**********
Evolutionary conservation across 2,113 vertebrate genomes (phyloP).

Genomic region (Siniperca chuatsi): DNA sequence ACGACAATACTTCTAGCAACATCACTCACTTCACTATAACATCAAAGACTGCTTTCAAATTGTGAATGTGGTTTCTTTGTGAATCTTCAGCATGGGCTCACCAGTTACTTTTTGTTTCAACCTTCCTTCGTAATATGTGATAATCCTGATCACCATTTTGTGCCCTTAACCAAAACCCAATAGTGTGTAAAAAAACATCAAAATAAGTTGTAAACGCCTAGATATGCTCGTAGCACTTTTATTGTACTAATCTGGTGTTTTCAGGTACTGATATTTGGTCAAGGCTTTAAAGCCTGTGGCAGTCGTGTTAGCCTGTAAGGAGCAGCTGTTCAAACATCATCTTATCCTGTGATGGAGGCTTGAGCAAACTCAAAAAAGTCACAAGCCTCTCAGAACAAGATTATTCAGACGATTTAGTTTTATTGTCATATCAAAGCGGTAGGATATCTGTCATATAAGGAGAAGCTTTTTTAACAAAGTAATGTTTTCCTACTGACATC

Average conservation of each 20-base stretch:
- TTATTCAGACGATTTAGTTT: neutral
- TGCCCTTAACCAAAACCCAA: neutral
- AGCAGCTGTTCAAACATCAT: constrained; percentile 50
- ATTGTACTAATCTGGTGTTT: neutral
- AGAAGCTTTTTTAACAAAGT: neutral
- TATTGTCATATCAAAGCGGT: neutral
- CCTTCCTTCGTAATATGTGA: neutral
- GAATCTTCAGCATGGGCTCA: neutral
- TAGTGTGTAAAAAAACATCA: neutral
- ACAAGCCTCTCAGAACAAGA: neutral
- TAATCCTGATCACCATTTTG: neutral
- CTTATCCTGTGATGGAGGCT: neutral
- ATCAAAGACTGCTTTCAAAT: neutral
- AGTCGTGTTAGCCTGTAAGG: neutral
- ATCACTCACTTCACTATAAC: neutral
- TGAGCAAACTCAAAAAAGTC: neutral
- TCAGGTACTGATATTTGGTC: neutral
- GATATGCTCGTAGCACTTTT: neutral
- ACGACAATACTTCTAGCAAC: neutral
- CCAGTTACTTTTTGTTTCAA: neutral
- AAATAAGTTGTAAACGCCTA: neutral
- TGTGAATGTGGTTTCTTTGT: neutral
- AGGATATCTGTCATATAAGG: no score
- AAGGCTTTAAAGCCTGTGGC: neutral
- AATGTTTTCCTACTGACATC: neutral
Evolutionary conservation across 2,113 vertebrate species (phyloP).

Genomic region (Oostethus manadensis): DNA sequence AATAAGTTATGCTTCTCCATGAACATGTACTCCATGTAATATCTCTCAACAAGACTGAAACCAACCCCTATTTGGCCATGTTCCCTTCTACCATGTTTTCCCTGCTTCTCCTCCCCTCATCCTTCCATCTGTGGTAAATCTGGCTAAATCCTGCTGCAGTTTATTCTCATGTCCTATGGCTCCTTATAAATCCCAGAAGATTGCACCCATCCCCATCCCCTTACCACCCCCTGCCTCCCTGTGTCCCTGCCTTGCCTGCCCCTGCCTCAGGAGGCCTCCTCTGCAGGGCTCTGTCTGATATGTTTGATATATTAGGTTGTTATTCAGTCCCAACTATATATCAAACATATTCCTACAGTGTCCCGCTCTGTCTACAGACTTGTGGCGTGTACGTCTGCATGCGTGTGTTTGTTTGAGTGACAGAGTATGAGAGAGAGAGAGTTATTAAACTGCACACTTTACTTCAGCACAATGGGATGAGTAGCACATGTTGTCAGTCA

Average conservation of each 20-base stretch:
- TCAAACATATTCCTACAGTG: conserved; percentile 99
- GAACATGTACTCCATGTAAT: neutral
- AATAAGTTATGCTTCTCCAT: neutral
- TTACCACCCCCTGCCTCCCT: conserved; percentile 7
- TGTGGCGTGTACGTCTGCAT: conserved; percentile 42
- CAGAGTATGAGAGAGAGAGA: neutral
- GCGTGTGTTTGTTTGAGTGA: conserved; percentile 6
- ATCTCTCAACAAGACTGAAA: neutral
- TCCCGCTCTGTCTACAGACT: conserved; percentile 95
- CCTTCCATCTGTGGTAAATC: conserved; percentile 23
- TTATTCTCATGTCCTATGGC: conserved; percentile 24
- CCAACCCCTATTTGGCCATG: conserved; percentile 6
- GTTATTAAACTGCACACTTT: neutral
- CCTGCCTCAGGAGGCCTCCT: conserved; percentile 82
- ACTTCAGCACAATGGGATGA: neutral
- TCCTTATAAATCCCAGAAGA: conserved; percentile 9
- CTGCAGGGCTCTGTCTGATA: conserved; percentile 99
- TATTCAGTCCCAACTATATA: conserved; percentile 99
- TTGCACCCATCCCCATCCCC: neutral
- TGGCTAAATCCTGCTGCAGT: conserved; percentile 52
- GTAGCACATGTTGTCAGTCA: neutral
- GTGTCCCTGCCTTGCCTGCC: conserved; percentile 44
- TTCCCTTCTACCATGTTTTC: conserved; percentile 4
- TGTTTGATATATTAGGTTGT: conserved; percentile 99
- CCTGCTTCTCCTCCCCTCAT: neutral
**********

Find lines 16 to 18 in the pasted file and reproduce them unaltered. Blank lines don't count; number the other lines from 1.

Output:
- ATCAAAGACTGCTTTCAAAT: neutral
- AGTCGTGTTAGCCTGTAAGG: neutral
- ATCACTCACTTCACTATAAC: neutral